By the time the people of Judah were taken into captivity they had become aware of their moral failure. Isaiah declared, “But we are all as an unclean thing, and all our righteousnesses are as filthy rags; and we all do fade as the leaf; and our iniquities like the wind have taken us away” (Isaiah 64:6). Isaiah was speaking prophetically, so at that time, the people were still rebelling against God. It wasn’t until they were in captivity that the people began to repent.

Isaiah spoke of the inevitability of Judah’s captivity, but the actual event was still almost a hundred years away. Isaiah indicated that in the end, everyone would abandon their faith and turn away from God. He said, “And there is none that calleth upon thy name, that stirreth up himself to take hold of thee: for thou has consumed us, because of our iniquities” (Isaiah 64:7). In essence, Isaiah was saying that God was no longer paying attention to what was going on with his people. Although he hadn’t abandoned them completely, the LORD was not working for, but against them.

Only a remnant of God’s people would return to the Promised Land after their captivity in Babylon. Those that would return were expected to do so because they had repented of their sin. One of the characteristics of repentance is submission to the will of God. Isaiah described a change of heart that would be evident in the remnant in terms of clay, that which can easily be molded and shaped into a usable vessel. He said, “But now, O LORD, thou art our father; we are the clay, and thou our potter; and we all are the work of thine hand” (Isaiah 64:8).

True believers

Fasting and praying were common religious practices in the Israelite community that were associated with mourning and repentance. The first mention of these activities is in 2 Samuel 12:16 where it says that king David fasted and prayed because of his sick child. David wanted God to spare the child’s life, but his son died anyway.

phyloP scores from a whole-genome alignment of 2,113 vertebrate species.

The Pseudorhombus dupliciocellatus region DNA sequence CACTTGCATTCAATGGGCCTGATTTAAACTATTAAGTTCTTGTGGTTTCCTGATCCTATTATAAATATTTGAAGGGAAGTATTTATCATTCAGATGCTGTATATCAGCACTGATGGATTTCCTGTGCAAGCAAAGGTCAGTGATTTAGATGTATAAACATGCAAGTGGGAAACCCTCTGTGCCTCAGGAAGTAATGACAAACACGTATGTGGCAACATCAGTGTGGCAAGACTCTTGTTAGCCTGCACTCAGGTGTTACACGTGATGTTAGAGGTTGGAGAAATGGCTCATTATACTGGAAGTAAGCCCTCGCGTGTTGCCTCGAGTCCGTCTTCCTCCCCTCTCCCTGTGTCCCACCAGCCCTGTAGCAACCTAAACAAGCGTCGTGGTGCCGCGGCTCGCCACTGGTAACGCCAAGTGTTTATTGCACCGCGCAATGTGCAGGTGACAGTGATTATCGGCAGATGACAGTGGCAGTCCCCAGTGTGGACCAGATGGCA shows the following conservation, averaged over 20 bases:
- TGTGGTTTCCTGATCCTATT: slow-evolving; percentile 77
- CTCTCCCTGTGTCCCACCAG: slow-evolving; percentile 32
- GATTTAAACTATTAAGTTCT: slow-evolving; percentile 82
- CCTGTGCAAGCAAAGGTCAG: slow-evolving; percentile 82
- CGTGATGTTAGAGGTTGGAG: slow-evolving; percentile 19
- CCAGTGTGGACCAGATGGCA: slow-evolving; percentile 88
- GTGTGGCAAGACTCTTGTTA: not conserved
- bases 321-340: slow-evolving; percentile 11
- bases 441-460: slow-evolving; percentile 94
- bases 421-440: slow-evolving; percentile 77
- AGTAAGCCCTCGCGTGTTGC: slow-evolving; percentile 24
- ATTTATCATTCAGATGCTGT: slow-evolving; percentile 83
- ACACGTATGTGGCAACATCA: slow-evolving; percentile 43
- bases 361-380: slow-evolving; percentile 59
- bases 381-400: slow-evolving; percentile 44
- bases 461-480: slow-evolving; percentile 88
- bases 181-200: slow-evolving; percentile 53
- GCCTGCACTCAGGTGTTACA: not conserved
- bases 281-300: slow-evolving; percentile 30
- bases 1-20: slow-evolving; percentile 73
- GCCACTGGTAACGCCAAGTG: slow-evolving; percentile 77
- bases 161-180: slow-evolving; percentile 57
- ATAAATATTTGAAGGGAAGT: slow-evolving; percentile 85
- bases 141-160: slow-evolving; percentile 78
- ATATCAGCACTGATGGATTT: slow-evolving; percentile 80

Fasting was perceived to be a means of obtaining God’s mercy. As a form of spiritual intervention, it was effective in gaining God’s attention, although the desired result was not always obtained. Isaiah identified right and wrong types of fasting. One of the characteristics of the wrong type of fasting was an attitude of entitlement (Isaiah 58:3).

An indication that a person was fasting for the wrong reason was a desire for vengeance (Isaiah 58:4). The purpose of fasting was supposed to be to humble oneself before God (Isaiah 58:5). Speaking through Isaiah, the LORD declared, “Is not this the fast that I have chosen? to loose the bands of wickedness, to undo heavy burdens, and to let the oppressed go free, and that ye break every yoke?” (Isaiah 58:6).

Fasting was designed to be a tool to break free from spiritual bondage. Instead of focusing on their own spiritual condition, the Israelites had turned fasting into a speed dial to access God’s power. What God wanted was a sincere search for sin in one’s own life. His expectation was, “When thou see the naked that thou cover him, and that thou hide not thyself from thine own flesh” (Isaiah 58:7).

Evidence of genuine righteousness was important to God because he wanted his children to be an example for others. The LORD often referred to himself and his people as a light to the world. Regarding the practice of genuine righteousness, the LORD said, “then shall thy light break forth as the morning…then shall thy light rise in obscurity, and thy darkness be as the noonday” (Isaiah 58:8,10).